Earlier this year I met Louis Psihoyos principal author and photographer of a wonderful book called Hunting Dinosaurs (Random House NY) about the people who search for dinosaur bones.
In the book he tells the story of Edward Drinker Cope, one of the greatest and most famous dinosaur “bone hunters” that ever lived. Just before he died in 1897, to get one up on a bitter enemy and rival bone hunter Othniel Charles Marsh, he donated his own skeleton to be the type specimen for Homo sapiens.
When a new biological specimen is to be named, a type specimen, the reference for all future comparisons with that species, has to be collected and lodged in a museum. But science had neglected to collect a specimen of our own species – and now Cope was donating his own skeleton for that purpose. Unfortunately once prepared it was found that his bones were not perfect but showed early signs of syphilis. So his skeleton was rejected, put in a box and stored.
Louie found out about this story and wondered whether Cope’s bones were still accessible. They were, so he went to the University of Pennsylvania to examine them. Then he had a brainwave. He was about to set off on a three year odyssey meeting all the world’s great living dinosaur bone hunters – they would all know of Edward Drinker Cope – so why not take Cope with him?
The museum was happy to give him a loan, and he got the skeleton. Eventually he just carried the skull, in a cardboard box, and when conversation with the latest bone hunter got round to Cope he would mention casually that he had Cope with him , whip out the cardboard box, and display Cope’s skull. Of course the modern bone hunters all wanted to pose for photographs with Cope’s skull.
At the end of all this, since no one else was nominated as type specimen, it was decided that Cope would get his death wish, even if his skeleton was not perfect. Homo sapiens was named in 1758 by Carolus Linnaeus with the brilliant, but brief, description – “Know thyself”. Louie tells in his book how Cope’s skeleton was measured and described, a paper written and submitted, and how in 1994 Cope became the type specimen for Homo sapiens.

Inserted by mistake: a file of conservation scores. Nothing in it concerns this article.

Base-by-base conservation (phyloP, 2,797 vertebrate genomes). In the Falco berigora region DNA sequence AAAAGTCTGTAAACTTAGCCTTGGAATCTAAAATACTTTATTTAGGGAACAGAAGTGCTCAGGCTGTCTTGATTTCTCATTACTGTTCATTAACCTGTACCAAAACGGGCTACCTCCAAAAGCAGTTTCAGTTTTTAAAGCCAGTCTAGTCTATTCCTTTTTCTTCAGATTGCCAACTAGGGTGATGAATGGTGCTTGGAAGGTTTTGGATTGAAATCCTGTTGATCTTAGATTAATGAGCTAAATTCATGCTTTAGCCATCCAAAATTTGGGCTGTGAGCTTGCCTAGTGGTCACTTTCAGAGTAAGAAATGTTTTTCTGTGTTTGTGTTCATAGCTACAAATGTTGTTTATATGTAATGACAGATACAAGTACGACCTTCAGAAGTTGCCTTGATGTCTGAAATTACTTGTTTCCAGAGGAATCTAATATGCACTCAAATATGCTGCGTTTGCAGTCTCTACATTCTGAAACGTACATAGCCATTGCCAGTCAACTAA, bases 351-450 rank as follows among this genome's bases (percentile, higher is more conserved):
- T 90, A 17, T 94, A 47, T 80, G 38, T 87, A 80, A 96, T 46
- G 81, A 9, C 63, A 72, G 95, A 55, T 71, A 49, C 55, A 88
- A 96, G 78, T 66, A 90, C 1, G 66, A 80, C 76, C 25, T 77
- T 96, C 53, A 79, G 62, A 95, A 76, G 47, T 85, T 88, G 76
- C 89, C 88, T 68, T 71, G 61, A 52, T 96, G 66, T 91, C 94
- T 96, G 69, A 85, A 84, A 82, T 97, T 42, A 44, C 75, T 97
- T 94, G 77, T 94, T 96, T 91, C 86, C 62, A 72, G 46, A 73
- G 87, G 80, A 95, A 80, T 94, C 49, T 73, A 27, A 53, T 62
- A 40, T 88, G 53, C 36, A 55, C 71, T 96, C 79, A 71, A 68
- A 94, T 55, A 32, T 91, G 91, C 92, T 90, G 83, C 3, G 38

A beautiful wooden box lined with velvet was built to replace the cardboard box, and a brass nameplate commemorates Cope’s new status.
Now this really got me thinking. It would be fun to have some famous diver’s skull on board to whip out during those wonderful apres-dive ramblings that we enjoy with Aussie wine on live aboard dive boats. Then I got an even better idea.
I’d really prefer, like Woody Allen, not to achieve immortality through my work, but by not dying. But it seems that, after all, we all will have to go sometime, and I really cannot find any enthusiasm for being interred in a coffin two metres deep nor being reduced to ash to be blown and scattered, especially not in the ocean or up my loved one’s nose. When in the distant future my time finally comes, then, (after passing, I hasten to add) I have decided on a much more appealing end.
I will donate my own skull, in a special velvet lined Pelican case, to a dive boat in PNG. I could be part of the dive briefing – “This site was first dived by Bob in 1976, and he named it Bob’s Knob. He always reckoned that it was a great dive, didn’t you Bob? ….” … open box to see grinning skull…. In my life I’ve always been happiest aboard a dive boat on some adventure, now, for me, all the great adventures could continue,
Only thing is, I’ll have to see if I can get Dinah to come with me. “Hey, Honey …..”